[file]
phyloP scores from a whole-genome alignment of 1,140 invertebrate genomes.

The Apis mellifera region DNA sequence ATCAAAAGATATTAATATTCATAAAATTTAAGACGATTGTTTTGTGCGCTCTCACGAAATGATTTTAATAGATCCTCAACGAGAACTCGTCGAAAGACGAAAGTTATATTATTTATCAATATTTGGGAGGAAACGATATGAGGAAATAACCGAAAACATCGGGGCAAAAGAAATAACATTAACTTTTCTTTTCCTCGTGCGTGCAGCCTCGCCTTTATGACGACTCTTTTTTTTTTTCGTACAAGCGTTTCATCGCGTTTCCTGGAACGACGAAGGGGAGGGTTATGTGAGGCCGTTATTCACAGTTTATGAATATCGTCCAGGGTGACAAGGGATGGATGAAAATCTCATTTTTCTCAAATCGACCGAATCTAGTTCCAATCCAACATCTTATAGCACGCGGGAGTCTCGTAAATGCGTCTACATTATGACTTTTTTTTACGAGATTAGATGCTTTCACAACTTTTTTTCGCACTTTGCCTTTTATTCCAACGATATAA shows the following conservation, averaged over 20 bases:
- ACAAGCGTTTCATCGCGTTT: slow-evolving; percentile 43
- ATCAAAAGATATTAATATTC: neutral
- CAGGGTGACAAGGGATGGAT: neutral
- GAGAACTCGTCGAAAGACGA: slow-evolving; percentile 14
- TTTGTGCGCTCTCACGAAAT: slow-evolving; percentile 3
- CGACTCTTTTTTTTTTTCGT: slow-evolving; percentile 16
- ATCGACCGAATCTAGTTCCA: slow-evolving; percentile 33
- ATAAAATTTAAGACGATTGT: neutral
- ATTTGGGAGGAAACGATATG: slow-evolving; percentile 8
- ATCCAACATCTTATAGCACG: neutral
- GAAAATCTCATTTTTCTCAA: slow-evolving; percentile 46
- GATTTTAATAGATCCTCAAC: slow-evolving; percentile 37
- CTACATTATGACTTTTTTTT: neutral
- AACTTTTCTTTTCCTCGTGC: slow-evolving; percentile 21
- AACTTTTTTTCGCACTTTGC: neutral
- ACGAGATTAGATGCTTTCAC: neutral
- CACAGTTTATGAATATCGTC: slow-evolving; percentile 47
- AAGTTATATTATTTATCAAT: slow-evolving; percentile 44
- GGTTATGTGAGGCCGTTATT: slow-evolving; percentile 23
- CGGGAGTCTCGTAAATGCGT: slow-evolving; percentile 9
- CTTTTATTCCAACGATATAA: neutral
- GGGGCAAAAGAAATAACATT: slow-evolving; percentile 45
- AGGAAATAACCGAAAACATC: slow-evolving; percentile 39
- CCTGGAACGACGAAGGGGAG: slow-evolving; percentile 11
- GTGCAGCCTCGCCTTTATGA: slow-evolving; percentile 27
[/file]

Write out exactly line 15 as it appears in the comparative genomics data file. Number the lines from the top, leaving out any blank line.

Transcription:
- CTACATTATGACTTTTTTTT: neutral